Theomorphic Terrorism: Godhood Personified

Expanding on an earlier article, I want to look into the idea of theomorphism and the link to cultist terrorist organisations, what I call “theomorphic terrorism.”

There are numerous sources regarding theomorphism as the term is often used in Christian theology and debate regarding heresy and Jesus being the son of God. In other words, how someone – a living, breathing and pain-feeling human – who claims they are divine are in fact divine. But where I see this term most relevant is in that of cultist terrorist organisations ran by people who see themselves as divine who advocate political and ideological-based violence. So what is theomorphism?

Theomorphism is the “representation or conception of something or someone in the form of deity:  the condition of being formed in the image of God.” Theomorphism is related to the concept of divinity and godhood: “the state of things that are believed to come from a supernatural power or deity, such as a god, supreme being, creator deity, or spirits, and are therefore regarded as sacred and Holy.” Now how do these concepts relate to cultist terrorist organisations?

Take for example Aum Shinirikyo. A cultist terrorist organisation based in Japan with connections to Australia and Russia. Lead by Shoko Asahara, a man who saw himself as divine (read: theomorphic personality). He founded and lead this monastic order based on multiple collections of holy texts and his own ‘relevatory’ spin. Alone the cult could continue unrecognized but Asahara went beyond.

Asahara claimed to be Christ, a Christ that could transfer spiritual power to his followers. Whackjob? Totally. But not uncommon in the history of the world of whackjobs. Many ‘self-enlightened’ so-called ‘Prophets’ believe themselves to be divine. The state of godhood, in that they believe they are supernaturally guided, is an observation in this class of whacko. He went from Prophet to the Christian Prophet Jesus. From someone with little relevance to the status of that of which billions of people believe in.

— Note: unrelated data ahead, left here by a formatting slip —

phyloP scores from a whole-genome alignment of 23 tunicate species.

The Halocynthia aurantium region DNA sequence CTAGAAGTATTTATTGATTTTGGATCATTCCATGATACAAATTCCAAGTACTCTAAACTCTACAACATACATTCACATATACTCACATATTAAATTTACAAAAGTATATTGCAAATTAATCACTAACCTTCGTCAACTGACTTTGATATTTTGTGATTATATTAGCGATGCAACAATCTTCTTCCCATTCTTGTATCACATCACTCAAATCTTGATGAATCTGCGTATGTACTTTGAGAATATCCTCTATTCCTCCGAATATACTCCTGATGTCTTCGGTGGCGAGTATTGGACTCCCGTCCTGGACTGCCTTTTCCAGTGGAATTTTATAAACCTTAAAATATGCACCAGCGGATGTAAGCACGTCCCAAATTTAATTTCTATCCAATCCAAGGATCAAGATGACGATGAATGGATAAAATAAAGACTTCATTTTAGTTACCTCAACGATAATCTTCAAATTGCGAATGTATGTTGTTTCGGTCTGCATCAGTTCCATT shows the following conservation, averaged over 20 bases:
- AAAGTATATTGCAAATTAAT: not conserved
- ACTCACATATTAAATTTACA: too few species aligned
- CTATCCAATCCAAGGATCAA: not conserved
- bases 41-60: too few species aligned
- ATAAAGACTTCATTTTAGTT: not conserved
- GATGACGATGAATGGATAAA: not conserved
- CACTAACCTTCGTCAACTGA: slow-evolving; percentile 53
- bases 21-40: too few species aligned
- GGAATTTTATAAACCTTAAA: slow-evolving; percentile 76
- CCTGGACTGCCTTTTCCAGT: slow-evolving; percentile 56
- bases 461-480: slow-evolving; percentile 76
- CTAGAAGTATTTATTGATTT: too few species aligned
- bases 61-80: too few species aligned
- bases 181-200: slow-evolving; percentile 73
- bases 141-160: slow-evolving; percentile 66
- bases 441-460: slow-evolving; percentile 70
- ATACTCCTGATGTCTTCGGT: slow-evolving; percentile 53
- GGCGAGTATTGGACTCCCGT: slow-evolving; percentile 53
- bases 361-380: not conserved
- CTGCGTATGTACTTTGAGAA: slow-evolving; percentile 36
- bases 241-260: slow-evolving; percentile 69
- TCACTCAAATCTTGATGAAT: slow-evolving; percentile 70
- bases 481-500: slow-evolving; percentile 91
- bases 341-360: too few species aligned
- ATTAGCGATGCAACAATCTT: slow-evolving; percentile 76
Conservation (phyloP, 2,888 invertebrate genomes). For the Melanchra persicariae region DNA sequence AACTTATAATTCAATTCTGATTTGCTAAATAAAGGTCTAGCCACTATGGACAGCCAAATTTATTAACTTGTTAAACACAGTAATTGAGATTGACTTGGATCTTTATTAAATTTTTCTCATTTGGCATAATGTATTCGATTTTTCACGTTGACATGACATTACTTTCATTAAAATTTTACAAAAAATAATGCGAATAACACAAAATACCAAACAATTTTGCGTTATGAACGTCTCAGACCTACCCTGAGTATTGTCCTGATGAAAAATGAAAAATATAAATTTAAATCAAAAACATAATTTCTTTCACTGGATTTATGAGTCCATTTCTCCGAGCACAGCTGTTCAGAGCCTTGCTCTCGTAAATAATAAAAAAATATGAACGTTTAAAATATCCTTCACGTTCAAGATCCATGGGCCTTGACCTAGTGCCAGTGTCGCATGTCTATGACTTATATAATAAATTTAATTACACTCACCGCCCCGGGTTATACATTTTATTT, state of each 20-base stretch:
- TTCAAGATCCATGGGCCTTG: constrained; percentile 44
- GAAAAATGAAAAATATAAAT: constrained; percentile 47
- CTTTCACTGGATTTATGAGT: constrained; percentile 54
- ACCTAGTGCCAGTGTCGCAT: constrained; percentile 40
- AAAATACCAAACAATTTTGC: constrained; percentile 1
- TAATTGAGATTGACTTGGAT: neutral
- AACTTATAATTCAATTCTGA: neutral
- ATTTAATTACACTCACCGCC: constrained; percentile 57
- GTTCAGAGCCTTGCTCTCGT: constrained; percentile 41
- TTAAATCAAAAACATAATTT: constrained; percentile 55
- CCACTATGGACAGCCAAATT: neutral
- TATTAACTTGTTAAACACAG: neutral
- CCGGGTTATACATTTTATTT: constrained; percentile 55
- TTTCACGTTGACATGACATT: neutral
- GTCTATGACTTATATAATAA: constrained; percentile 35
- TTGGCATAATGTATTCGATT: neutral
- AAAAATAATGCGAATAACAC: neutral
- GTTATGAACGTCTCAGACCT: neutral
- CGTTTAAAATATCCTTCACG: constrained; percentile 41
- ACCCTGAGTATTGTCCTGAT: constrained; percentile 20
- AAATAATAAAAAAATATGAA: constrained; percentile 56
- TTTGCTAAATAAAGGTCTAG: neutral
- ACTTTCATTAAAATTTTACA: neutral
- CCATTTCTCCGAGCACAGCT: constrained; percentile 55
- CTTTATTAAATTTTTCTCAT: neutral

He took this one step even further than that though, when he began to preach that a nuclear Armageddon would bring about “human relief” cleansing the Earth. Aw, how kind of him. He actually believed that detonating a nuclear device was beneficial to humanity. It would bring about a new world, a new world order – and defeat the West, the Jews and whoever else Asahara felt like targeting in his conspiracy rants. Thereby Aum Shinirikyo became a “Doomsday Cult.” This is where the religion turned terroristic.

The cult-come-underground-religion soon became public knowledge when the Sarin attacks on Tokyo occurred as a result from its religious teachings and members dedication. After this event, the 2009 White Paper referred to the organisation as a “dangerous religion.” Accurate? I do believe so. The cult followed a few phases from theomorphic charismatic leader to group organisation to funding and arming to mobilization all in the matter of a ten short years.

The trends of theomorphic terrorism are clear:

  • Asahara believed himself to be divine, guided by God, if not Jesus himself.
  • Further, Asahara claimed to have transferable supernatural powers.
  • Asahara used this position to preach political violence for a greater purpose.
  • Further, Asahara claimed that nuclear warfare would cleanse the Earth.
  • Asahara turned this religious cult into an organised religious terrorist organisation.

Other examples include the WACO Siege whereby David Koresh saw himself as Jesus and ISIS whereby al-Baghdadi saw himself as a descendant of the Prophet Muhammad and Caliph who would bring the Madhi to Earth. This apocalyptic trend is one of the core components to theomorphic terrorism and the religious terrorism triad. The violence preached tends to come from a position whereby the actor convinces his followers that the end of the world is near, is better for them and any violence in this time (present) is for the greater good of that (future) time.

Terrorist theomorphists are, as Christopher Hitchens refers to it, “messianic fanatics.” They see themselves as divine. They want destruction. They want bloodshed. And they preach so based on their religious belief-system, however atypical or misleading that interpretation may be. They are a threat to any nation in which they operate.


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